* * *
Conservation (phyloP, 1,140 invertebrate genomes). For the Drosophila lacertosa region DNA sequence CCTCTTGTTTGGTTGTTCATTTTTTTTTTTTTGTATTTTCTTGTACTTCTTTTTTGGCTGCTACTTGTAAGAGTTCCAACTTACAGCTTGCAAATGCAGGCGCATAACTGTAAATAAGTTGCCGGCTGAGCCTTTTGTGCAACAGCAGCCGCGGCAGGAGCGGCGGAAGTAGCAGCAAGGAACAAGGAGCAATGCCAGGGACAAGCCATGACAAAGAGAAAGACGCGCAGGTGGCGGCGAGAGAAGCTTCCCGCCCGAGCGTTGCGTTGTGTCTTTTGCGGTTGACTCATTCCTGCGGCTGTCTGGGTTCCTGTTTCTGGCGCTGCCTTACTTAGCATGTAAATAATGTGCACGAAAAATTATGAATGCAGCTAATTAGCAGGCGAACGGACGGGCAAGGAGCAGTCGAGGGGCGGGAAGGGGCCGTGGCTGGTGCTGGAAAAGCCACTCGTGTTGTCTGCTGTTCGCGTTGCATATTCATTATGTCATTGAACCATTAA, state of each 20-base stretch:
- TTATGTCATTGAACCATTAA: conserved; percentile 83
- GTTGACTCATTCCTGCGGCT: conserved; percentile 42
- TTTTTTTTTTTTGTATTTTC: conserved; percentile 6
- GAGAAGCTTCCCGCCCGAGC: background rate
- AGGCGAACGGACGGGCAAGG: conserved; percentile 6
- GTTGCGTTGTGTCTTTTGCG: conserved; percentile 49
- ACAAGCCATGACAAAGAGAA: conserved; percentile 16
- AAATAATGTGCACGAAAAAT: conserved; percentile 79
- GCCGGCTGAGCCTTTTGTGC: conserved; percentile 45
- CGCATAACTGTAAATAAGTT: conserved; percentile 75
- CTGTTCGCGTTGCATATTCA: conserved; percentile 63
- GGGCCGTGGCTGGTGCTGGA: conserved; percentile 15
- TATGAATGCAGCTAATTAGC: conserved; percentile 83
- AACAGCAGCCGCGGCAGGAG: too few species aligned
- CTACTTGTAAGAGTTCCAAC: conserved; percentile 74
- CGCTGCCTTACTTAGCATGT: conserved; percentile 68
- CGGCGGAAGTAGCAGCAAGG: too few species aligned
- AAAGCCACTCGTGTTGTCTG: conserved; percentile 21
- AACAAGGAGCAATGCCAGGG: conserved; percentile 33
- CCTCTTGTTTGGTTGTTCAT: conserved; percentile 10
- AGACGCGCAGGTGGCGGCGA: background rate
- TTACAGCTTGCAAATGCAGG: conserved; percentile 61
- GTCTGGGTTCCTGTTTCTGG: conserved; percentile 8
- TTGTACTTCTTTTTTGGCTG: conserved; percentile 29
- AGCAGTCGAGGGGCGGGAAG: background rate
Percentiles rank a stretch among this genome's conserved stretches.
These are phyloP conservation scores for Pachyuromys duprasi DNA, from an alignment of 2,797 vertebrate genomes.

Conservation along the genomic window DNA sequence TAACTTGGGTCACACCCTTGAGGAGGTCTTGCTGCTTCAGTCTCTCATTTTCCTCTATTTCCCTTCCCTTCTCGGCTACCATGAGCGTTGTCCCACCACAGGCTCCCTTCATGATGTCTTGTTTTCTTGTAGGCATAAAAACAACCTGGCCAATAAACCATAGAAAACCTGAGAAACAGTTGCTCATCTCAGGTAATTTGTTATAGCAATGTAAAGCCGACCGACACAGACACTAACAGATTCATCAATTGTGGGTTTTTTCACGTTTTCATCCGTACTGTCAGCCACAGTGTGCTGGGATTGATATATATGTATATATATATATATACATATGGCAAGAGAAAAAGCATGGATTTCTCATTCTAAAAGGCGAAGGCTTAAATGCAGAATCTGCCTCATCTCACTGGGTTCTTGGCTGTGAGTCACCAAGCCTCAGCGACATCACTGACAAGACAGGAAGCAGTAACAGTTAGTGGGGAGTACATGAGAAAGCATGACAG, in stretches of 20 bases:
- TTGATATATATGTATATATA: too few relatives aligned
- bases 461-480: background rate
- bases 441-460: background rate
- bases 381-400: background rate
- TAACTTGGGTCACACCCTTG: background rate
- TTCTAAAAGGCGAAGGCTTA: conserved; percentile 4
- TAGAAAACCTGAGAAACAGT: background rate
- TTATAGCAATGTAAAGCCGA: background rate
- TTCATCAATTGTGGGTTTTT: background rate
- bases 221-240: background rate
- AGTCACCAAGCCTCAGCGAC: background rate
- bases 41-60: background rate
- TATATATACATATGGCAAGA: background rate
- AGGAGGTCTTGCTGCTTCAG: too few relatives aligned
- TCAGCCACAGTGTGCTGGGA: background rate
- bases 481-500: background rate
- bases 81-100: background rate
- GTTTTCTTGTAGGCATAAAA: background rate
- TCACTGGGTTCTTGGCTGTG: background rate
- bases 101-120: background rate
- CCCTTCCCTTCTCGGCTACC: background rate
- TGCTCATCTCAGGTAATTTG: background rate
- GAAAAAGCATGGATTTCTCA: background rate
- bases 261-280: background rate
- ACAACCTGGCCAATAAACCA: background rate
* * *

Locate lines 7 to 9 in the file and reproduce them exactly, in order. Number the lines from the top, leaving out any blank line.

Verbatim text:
- GTTGCGTTGTGTCTTTTGCG: conserved; percentile 49
- ACAAGCCATGACAAAGAGAA: conserved; percentile 16
- AAATAATGTGCACGAAAAAT: conserved; percentile 79